Woman honored for diabetes education efforts

ROCHESTER — Priscilla DeJesus lives with diabetes every day.

She was diagnosed with the condition three years ago, said DeJesus, a pastoral minister for St. Frances Xavier Cabrini Parish. Her husband, Deacon Bienvenido DeJesus, has been struggling with the disease for a decade, she said. He is not only on dialysis but is on a waiting list for a kidney transplant, she explained.

Because of those personal connections, DeJesus said that she was extremely honored upon receiving the "Por Tu Familia" award during the first Mission Recognition Breakfast — one of six community awards presented Nov. 29 by the American Diabetes Association of Upstate New York.

She was honored for her dedication to increasing community awareness about diabetes management and prevention, said Kelly Mueller, the association’s director of programs.

"Priscilla has been involved for a long with the ADA," Mueller said. "And she was a standout with all the different things she’s done, and the ways she has helped."

Father Bob Werth, copastor of St. Frances Xavier Cabrini Parish, was among several parish staff members who attended the breakfast to support DeJesus for all her efforts.

"She’s great," he said. "She and (fellow staff Martha Montes) are off the charts. They don’t stop helping."

The ADA is a volunteer-driven organization, and DeJesus led by example through networking and recruiting of others to help spread the message of education and prevention through nutrition and exercise, added Mueller.

"She made great things happen," Mueller said.

When approached by the ADA to provide diabetes information at the parish, DeJesus was not only willing to help, she wanted to be trained as a Por Tu Familia Ambassador, which is a volunteer educator, remarked Nancy Zawacki, director of the George Eastman Circle who also is an ADA board member.

DeJesus said she and several other parishioners went through the program to offer community workshops during the fall of last year. Soon after, the group began outreach to the residents at St. Michael Apartments and Buena Vista Apartments in northeast Rochester, as well as at the parish, DeJesus explained, .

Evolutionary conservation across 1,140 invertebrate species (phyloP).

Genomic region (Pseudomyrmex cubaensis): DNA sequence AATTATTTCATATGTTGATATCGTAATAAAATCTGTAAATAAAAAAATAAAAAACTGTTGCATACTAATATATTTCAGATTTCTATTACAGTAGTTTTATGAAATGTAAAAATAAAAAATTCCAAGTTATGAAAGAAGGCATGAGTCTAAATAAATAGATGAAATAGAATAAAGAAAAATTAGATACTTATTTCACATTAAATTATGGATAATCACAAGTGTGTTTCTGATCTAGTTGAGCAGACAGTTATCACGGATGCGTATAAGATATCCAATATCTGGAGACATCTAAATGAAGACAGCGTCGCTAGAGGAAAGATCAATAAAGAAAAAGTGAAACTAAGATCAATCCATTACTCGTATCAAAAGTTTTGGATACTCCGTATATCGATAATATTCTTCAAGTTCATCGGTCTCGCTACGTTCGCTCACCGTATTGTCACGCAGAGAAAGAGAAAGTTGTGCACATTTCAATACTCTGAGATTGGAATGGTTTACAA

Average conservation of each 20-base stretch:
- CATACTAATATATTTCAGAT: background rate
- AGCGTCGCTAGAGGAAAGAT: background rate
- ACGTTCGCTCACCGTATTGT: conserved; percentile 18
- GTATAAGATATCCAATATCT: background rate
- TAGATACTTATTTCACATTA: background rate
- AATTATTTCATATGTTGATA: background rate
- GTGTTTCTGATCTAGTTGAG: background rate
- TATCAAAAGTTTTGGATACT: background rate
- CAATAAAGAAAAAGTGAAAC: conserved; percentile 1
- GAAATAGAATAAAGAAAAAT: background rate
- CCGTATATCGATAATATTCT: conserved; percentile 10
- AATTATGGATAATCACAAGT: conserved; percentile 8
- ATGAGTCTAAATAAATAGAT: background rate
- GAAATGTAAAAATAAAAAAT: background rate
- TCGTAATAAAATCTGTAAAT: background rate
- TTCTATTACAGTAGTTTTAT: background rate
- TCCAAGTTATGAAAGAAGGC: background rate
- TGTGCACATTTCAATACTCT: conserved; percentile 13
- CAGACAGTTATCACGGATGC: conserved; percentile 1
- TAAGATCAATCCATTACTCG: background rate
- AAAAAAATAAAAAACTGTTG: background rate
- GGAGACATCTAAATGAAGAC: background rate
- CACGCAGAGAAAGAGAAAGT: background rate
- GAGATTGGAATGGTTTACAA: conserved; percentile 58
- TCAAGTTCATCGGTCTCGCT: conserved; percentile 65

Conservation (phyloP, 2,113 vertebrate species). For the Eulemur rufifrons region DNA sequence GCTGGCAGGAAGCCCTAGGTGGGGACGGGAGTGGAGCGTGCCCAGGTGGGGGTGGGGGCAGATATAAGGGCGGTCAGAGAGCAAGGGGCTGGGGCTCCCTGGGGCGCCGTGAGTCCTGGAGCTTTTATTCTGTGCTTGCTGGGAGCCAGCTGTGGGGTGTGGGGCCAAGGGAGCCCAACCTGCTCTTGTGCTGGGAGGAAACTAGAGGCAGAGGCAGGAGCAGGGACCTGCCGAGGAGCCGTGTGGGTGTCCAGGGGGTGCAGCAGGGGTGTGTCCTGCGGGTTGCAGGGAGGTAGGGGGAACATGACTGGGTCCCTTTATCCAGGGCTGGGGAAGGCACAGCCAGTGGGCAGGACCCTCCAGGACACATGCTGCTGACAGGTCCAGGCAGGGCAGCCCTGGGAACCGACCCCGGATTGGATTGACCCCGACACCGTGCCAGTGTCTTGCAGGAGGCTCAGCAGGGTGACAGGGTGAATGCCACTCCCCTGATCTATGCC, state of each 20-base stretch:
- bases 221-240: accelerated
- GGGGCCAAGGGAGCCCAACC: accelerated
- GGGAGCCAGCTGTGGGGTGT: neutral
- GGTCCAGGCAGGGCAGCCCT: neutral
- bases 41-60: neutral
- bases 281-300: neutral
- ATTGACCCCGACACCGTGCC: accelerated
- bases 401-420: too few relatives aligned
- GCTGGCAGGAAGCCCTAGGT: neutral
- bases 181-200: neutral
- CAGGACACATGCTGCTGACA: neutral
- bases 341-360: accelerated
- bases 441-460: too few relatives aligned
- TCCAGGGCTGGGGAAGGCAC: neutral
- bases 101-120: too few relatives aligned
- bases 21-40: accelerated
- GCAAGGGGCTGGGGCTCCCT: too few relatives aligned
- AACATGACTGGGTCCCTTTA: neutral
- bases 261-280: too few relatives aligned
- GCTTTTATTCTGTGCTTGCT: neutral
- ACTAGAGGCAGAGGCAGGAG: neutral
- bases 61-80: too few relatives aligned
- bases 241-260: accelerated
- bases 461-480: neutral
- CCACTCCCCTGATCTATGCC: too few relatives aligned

"Knowing how we (Hispanics) are … they needed to learn how to take better care of themselves," she added. "We will continue offering that (help)."

DeJesus also partnered with Project HOPE, an initiative to improve the health of northeast Rochester residents, to create a Healthy Living program offered through the University of Rochester, she said.

Such training also has taught DeJesus how to modify her family’s diet and take better care of her and her husband’s health. Two of her sisters also have diabetes, she said.

"This also helped me a lot," she said. "We didn’t realize…the care we needed for ourselves."

For example, she learned how important it is for a person with diabetes to check their feet for spots, which can prevent amputations, DeJesus said.

Amputations also were prevented when area practices’ primary-care doctors received financial and technical assistance as part of the Rochester Regional Quality Improvement Initiative (RQI) for Diabetes Care, explained Dr. Joseph Stankaitis, chief medical officer for the Monroe Plan for Medical Care and a ADA board member. RQI is a collaborative effort between health plans, state and county health departments and other community agencies, according to www.chcs.org/publications3960/publications_show.htm?doc_id=1013902

"For the individual, that’s a life-changing situation," said Stankaitis, who also was honored during the breakfast with the "Stop Diabetes Award for Clinical Care."

EDITOR’S NOTE: For more information about the Por Tu Familia, visit www.diabetes.org/in-my-community/programs/latino-programs/?loc=DropDownIMC-latino.

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